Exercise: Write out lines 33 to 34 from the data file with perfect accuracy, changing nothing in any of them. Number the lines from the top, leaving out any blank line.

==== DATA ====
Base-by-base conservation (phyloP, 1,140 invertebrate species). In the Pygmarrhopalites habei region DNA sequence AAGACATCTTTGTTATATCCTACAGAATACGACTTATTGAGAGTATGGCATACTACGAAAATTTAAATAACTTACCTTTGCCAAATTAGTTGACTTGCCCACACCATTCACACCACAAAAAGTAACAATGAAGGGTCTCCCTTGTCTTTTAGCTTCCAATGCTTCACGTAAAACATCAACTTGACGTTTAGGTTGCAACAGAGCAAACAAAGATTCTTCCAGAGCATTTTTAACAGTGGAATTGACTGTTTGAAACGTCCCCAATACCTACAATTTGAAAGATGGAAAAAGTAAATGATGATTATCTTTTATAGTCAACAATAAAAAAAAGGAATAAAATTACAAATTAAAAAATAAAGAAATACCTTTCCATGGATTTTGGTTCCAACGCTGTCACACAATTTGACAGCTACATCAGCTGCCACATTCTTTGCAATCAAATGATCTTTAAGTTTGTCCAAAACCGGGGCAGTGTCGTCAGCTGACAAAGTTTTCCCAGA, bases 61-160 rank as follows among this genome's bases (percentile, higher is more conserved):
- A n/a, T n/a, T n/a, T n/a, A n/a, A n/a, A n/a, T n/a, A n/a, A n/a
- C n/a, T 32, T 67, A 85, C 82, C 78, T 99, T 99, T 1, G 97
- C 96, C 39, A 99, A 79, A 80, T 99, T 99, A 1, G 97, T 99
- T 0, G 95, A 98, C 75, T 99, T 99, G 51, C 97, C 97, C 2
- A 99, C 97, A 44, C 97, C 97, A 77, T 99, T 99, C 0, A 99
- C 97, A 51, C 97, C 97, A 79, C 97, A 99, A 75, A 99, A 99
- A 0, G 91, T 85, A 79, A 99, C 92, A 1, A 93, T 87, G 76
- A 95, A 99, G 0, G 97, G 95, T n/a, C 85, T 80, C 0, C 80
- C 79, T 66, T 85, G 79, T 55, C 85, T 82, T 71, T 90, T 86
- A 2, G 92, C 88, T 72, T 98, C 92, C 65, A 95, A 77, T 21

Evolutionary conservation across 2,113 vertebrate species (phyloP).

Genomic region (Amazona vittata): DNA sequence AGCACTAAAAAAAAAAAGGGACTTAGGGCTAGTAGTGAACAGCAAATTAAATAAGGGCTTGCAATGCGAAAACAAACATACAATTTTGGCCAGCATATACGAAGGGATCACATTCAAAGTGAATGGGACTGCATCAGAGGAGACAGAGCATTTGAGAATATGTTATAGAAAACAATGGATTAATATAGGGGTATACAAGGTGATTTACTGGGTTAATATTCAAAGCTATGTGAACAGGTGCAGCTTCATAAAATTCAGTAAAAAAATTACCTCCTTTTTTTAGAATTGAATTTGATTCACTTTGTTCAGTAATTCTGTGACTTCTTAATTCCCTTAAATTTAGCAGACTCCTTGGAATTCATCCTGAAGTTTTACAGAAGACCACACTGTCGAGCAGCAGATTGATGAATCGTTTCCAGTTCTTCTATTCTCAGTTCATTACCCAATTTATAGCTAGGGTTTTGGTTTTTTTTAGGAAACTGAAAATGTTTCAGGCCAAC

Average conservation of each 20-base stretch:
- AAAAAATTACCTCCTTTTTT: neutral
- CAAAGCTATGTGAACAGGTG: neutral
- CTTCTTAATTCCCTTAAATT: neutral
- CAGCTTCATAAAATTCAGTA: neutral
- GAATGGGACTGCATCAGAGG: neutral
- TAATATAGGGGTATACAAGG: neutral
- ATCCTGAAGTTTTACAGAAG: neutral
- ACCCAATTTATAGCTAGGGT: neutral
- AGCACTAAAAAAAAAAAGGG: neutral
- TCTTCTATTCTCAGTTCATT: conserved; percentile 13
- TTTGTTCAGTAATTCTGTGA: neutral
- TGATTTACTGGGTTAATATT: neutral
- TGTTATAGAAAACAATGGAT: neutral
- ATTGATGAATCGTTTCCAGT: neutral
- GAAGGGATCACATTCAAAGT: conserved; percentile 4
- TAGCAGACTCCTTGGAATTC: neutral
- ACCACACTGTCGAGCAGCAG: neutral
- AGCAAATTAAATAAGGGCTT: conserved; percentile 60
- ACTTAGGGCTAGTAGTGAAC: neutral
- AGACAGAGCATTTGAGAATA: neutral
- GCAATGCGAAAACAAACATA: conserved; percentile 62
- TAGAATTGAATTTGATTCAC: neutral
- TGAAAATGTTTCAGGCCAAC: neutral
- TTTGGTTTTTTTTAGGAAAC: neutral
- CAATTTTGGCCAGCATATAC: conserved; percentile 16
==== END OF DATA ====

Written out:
- ACTTAGGGCTAGTAGTGAAC: neutral
- AGACAGAGCATTTGAGAATA: neutral